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Satnews Daily
June 28th, 2016

The Latest GVF + EMP Partnership Explored Cellular Backhaul + The Role Of Satellites

Established to explore the current interaction between the satellite and wireless industries, the current and future growth trends for data traffic from mobile devices and how these trends will impact both cellular and satellite networks, is the latest addition to the GVF-EMP Partnership events portfolio that was successfully held  on June 21st in London, where leading experts revealed the major potential for the satellite backhaul business.

GVF Cellular Backhaul: Smartphones & Tablets - To the Satellite Network & the World, which was comprised of four panel discussion themes, concluded with general agreement regarding the future direction of what is required to realize the full potential for growth in the critical and mutually beneficial collaboration between the satellite and wireless sectors in backhauling escalating volumes of data traffic.
At the close of the day’s dialogue, commenting on the strong consensus among the panelists and the views expressed in dialogue with audience members, David Howgill, the lead in GVF’s cellular initiatives, President of Huckworthy and conference chairman, said “The satellite industry has the technological potential to deliver on the kind of advances necessitated by the backhauling requirements of the wireless data environment. What the satellite industry must do is continue to provide clarity in its value proposition, using the language of the wireless sector, and, as wireless continues to advance through successive technology generations, to deliver clear technology upgrade paths.”
Sponsored by Hughes, iDirect, and Intelsat, supported by Huckworthy and NSR, and moderated by Lluc Palerm, Cellular Analyst with NSR, as well as by Mr Howgill, the conference took place with the participation of representatives of the satellite and wireless industries. The four panel discussions themes:

  • Unlocking 3G/4G/LTE Backhaul Opportunities via Satellite
  • Fitting Satellite Technology into the Mobile Ecosystem: Video Streaming, Social Media, Commercial CDNs… and 5G
  • Evolution of Ground Equipment, Infrastructure & Systems
  • Regional Focus: Latin America, Sub-Saharan Africa, Asia


were addressed by speakers from (in alphabetical order): AB5 Consulting, Access Partnership, Avanti Communications, Comtech EF Data, Gilat Satellite Networks, Huckworthy, Hughes, iDirect, Integrasys, Intelsat, IP Access, Newtec, NSR, Phasor, Sevis Systems, and Telesat.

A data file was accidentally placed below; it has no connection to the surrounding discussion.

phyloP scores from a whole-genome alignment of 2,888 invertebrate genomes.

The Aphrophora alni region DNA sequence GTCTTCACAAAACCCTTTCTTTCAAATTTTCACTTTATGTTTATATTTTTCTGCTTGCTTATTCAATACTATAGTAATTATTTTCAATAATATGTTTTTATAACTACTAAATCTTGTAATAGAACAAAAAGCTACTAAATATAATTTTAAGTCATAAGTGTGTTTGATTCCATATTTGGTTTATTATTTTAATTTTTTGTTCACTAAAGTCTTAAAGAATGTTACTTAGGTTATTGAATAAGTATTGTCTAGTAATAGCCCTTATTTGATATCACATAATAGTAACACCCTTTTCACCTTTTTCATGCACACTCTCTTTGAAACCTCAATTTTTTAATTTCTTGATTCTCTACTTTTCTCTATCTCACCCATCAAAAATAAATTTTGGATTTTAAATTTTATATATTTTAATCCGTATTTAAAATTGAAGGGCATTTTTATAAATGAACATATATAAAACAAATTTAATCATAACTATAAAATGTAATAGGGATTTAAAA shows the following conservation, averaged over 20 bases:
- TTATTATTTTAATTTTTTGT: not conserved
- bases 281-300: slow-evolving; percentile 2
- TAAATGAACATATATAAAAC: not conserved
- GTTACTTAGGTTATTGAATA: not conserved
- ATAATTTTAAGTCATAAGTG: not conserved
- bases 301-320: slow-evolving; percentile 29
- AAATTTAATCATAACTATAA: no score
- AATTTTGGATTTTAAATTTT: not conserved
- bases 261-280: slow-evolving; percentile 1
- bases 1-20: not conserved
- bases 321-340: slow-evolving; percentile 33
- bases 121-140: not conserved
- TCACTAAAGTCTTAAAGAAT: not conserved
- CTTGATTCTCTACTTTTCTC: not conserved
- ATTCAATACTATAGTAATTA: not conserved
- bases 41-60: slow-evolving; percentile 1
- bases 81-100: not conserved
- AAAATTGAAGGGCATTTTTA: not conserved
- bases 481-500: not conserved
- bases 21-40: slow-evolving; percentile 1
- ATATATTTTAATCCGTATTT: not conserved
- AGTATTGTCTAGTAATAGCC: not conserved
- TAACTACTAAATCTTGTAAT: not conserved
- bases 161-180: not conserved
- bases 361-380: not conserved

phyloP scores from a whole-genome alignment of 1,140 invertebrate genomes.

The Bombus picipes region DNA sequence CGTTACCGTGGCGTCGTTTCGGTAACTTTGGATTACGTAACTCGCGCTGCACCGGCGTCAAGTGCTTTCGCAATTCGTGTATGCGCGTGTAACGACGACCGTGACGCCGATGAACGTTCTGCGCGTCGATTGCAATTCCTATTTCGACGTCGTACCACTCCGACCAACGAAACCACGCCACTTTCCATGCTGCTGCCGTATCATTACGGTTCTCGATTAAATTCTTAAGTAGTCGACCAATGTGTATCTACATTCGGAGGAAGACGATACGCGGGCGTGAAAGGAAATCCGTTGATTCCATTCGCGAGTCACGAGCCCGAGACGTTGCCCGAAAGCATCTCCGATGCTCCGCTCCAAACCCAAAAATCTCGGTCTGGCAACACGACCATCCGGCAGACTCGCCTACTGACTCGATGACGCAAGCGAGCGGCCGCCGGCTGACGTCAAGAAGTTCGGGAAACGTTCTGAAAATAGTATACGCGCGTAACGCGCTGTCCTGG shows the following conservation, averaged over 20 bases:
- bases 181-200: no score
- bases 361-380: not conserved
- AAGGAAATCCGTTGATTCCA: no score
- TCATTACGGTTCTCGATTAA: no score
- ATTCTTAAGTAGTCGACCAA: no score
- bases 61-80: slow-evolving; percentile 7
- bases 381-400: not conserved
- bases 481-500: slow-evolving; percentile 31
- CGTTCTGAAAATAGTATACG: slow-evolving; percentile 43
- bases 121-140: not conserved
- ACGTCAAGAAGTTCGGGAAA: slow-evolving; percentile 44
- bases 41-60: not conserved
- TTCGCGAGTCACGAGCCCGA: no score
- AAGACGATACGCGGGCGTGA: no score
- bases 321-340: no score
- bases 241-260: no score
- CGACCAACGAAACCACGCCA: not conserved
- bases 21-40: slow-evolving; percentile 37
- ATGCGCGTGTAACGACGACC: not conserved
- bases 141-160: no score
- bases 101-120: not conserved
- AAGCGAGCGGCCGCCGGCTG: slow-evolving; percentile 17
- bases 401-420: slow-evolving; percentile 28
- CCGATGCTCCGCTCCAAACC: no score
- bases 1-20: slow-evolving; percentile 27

In his post-conference analysis, Mr Palerm also pointed to the key thematic outcome from the event, asking the question, “With mobile data needs ever growing and terrestrial networks strained, can the satellite industry articulate a value proposition that truly unlocks the market potential of cellular backhaul?
The mobile network operators (MNOs) do not need to understand satellite technology, but it is key that satellite solutions address their requirements: minimizing Total Cost of Ownership (TCO), minimizing risk and meeting network performance (Quality of Experience). The proliferation of new business models including end-to-end solutions where mobile operators don’t need to manage satellite connectivity can open new opportunities for SATCOM.
With the arrival of HTS, Mr Palerm continued, satellite ground equipment players need to continue to develop new technologies and applications. This includes a large number of techniques such as supporting wideband carriers to fill high bandwidth transponders, improved roll off factors, bigger modems… or any other measure that can contribute to reducing the cost per Mbit.
Data traffic growth will require new network architectures where satellites can find opportunities in coverage densification, traffic offload or network resiliency. Some key players are already developing products focused on these applications. No technology beats satellites in data multicasting, and in the global trend to move content to the edge of the network, the satellite industry can build a Greenfield market with very promising prospects.
While 5G is still in the definition phases, the SATCOM industry also has key priorities to address. From spectrum usage to protocol definitions, the satellite industry is working to ensure its role in the telecom infrastructure of the future. Some of the long-term characteristics of 5G are progressively taking shape. Edge computing, content moving to the edge or operators reducing CAPEX through network sharing are some of the elements being adopted today that could create opportunities for the satcom industry. Additional, cheaper satellite capacity blended with more sophisticated ground systems and a value proposition that responds to MNO requirements should increase satellite’s share in the mobile industry.
In contributing their analyses to the conference dialogue several panelists illustrated their remarks with slides. These are now available (as PDF files) for download from the event webpage at www.uk-emp.co.uk/current-events/cellular-backhaul-2016/programme/ where the full conference program and panelist line-up can be viewed.